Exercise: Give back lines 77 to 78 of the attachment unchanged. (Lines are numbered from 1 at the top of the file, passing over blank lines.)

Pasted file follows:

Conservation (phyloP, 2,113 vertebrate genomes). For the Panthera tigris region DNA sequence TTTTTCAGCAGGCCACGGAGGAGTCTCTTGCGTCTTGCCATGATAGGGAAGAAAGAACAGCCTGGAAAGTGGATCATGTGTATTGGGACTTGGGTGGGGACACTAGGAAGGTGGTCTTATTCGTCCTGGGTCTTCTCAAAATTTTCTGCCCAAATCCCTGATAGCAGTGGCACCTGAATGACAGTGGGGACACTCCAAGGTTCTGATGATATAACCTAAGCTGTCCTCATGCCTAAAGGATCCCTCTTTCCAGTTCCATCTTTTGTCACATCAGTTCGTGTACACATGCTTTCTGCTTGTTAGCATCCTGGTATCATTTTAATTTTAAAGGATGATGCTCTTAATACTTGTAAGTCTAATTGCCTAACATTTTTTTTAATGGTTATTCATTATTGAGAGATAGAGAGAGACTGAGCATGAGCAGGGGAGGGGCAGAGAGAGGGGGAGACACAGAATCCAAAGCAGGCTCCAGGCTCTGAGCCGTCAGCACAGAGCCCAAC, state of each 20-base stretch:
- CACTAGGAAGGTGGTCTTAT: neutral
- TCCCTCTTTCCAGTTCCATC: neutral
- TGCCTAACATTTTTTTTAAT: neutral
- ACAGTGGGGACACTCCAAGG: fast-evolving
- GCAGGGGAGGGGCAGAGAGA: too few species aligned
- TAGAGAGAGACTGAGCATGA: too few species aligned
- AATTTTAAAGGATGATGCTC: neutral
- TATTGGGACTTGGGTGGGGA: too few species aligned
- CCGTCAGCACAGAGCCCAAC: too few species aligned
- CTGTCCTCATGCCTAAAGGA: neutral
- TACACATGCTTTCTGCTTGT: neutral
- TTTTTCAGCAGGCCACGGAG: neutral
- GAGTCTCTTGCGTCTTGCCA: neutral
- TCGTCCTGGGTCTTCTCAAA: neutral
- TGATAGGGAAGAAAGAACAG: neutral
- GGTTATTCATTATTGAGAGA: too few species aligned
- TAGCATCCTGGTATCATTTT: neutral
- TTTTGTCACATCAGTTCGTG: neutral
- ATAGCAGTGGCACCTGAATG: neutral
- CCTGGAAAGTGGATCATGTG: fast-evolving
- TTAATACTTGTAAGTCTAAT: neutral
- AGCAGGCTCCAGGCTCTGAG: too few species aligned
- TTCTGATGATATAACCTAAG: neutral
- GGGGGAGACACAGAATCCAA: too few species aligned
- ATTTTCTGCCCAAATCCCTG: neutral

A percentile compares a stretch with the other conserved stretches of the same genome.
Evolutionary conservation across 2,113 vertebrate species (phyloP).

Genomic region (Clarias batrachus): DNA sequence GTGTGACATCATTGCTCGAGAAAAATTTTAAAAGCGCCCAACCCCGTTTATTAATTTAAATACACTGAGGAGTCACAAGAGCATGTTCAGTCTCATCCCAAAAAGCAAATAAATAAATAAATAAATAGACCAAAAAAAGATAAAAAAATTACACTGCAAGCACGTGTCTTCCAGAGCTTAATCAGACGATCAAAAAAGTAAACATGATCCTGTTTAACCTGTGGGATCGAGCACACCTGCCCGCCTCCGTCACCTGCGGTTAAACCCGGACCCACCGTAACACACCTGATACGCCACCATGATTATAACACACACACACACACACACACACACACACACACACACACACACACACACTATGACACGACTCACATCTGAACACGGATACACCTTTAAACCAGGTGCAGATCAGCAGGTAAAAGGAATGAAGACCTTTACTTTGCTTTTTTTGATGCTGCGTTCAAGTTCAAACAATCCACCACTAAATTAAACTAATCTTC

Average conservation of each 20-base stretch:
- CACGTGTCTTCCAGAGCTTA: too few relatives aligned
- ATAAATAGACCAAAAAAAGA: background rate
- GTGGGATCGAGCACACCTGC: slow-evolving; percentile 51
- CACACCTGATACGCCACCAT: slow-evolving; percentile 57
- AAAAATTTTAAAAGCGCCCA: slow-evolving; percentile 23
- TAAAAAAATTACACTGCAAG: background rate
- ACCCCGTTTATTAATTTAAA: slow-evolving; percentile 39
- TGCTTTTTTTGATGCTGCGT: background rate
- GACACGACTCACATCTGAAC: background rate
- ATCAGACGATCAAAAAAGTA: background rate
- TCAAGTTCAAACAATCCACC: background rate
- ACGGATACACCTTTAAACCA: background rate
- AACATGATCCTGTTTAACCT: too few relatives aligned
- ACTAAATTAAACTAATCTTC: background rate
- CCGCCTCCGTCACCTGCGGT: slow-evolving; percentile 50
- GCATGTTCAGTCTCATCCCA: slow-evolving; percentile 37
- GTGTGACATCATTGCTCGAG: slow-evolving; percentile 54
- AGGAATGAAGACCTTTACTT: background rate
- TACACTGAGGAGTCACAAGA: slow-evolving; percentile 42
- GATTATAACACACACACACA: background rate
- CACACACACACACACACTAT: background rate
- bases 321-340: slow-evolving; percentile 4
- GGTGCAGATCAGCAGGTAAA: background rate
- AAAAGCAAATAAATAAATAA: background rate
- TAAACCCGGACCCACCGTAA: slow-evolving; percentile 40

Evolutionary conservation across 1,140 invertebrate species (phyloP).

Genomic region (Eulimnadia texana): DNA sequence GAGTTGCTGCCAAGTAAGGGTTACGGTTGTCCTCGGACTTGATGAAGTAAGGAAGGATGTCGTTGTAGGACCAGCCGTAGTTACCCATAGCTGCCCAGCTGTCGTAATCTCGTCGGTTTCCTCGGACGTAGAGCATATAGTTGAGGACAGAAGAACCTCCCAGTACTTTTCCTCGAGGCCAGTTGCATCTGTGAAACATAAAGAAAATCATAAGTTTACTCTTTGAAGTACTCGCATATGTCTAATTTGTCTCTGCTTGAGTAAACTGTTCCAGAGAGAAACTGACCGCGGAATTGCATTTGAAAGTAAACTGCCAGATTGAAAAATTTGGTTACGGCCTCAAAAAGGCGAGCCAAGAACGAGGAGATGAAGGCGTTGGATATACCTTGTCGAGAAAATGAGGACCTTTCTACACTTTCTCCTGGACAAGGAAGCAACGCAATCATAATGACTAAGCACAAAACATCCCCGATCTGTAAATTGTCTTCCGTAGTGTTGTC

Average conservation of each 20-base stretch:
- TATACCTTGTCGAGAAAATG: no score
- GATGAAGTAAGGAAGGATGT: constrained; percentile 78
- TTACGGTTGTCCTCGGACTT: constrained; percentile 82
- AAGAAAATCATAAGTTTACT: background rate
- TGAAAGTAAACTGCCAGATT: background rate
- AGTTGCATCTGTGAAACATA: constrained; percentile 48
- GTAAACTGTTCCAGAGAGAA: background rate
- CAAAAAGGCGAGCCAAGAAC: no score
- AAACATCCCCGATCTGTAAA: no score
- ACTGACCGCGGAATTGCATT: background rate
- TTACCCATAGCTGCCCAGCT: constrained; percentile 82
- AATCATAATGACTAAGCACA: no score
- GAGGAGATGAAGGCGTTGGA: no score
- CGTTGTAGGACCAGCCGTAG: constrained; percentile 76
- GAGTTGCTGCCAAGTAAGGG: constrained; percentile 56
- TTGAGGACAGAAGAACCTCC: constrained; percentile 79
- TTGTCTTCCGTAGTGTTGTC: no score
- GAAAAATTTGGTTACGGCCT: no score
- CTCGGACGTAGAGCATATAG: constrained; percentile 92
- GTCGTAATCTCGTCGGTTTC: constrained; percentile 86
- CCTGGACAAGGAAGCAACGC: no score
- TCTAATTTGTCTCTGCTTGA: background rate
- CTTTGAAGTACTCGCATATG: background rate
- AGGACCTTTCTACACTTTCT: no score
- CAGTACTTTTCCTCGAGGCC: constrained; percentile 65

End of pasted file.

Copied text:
- CTCGGACGTAGAGCATATAG: constrained; percentile 92
- GTCGTAATCTCGTCGGTTTC: constrained; percentile 86